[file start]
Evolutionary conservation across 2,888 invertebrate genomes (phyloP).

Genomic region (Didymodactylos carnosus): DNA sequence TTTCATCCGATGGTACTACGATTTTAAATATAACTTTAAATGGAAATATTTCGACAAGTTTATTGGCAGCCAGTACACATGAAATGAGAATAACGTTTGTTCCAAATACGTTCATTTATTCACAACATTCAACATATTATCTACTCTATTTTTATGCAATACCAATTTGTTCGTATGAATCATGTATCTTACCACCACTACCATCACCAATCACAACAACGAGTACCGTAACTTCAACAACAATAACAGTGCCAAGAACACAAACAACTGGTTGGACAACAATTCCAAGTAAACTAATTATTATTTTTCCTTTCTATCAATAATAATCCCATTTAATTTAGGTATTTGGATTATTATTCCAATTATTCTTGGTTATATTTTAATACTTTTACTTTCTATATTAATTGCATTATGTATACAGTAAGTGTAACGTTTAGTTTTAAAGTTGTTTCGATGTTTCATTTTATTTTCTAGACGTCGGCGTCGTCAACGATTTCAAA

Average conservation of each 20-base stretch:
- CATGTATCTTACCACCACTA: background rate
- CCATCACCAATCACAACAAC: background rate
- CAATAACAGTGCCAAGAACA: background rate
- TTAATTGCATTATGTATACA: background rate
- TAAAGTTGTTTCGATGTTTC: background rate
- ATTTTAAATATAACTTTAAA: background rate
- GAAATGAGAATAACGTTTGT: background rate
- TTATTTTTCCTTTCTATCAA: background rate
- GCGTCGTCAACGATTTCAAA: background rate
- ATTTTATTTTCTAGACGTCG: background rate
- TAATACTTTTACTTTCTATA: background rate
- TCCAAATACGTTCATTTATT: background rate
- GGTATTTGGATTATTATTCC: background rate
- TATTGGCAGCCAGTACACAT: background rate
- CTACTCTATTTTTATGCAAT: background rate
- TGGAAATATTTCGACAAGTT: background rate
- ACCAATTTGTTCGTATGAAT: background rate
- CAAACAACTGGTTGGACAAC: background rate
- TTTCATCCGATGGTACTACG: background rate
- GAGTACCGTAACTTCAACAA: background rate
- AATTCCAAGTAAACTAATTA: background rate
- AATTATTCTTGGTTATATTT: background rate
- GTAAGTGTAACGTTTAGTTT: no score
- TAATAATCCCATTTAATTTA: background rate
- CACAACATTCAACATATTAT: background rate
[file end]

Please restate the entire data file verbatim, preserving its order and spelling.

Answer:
Evolutionary conservation across 2,888 invertebrate genomes (phyloP).

Genomic region (Didymodactylos carnosus): DNA sequence TTTCATCCGATGGTACTACGATTTTAAATATAACTTTAAATGGAAATATTTCGACAAGTTTATTGGCAGCCAGTACACATGAAATGAGAATAACGTTTGTTCCAAATACGTTCATTTATTCACAACATTCAACATATTATCTACTCTATTTTTATGCAATACCAATTTGTTCGTATGAATCATGTATCTTACCACCACTACCATCACCAATCACAACAACGAGTACCGTAACTTCAACAACAATAACAGTGCCAAGAACACAAACAACTGGTTGGACAACAATTCCAAGTAAACTAATTATTATTTTTCCTTTCTATCAATAATAATCCCATTTAATTTAGGTATTTGGATTATTATTCCAATTATTCTTGGTTATATTTTAATACTTTTACTTTCTATATTAATTGCATTATGTATACAGTAAGTGTAACGTTTAGTTTTAAAGTTGTTTCGATGTTTCATTTTATTTTCTAGACGTCGGCGTCGTCAACGATTTCAAA

Average conservation of each 20-base stretch:
- CATGTATCTTACCACCACTA: background rate
- CCATCACCAATCACAACAAC: background rate
- CAATAACAGTGCCAAGAACA: background rate
- TTAATTGCATTATGTATACA: background rate
- TAAAGTTGTTTCGATGTTTC: background rate
- ATTTTAAATATAACTTTAAA: background rate
- GAAATGAGAATAACGTTTGT: background rate
- TTATTTTTCCTTTCTATCAA: background rate
- GCGTCGTCAACGATTTCAAA: background rate
- ATTTTATTTTCTAGACGTCG: background rate
- TAATACTTTTACTTTCTATA: background rate
- TCCAAATACGTTCATTTATT: background rate
- GGTATTTGGATTATTATTCC: background rate
- TATTGGCAGCCAGTACACAT: background rate
- CTACTCTATTTTTATGCAAT: background rate
- TGGAAATATTTCGACAAGTT: background rate
- ACCAATTTGTTCGTATGAAT: background rate
- CAAACAACTGGTTGGACAAC: background rate
- TTTCATCCGATGGTACTACG: background rate
- GAGTACCGTAACTTCAACAA: background rate
- AATTCCAAGTAAACTAATTA: background rate
- AATTATTCTTGGTTATATTT: background rate
- GTAAGTGTAACGTTTAGTTT: no score
- TAATAATCCCATTTAATTTA: background rate
- CACAACATTCAACATATTAT: background rate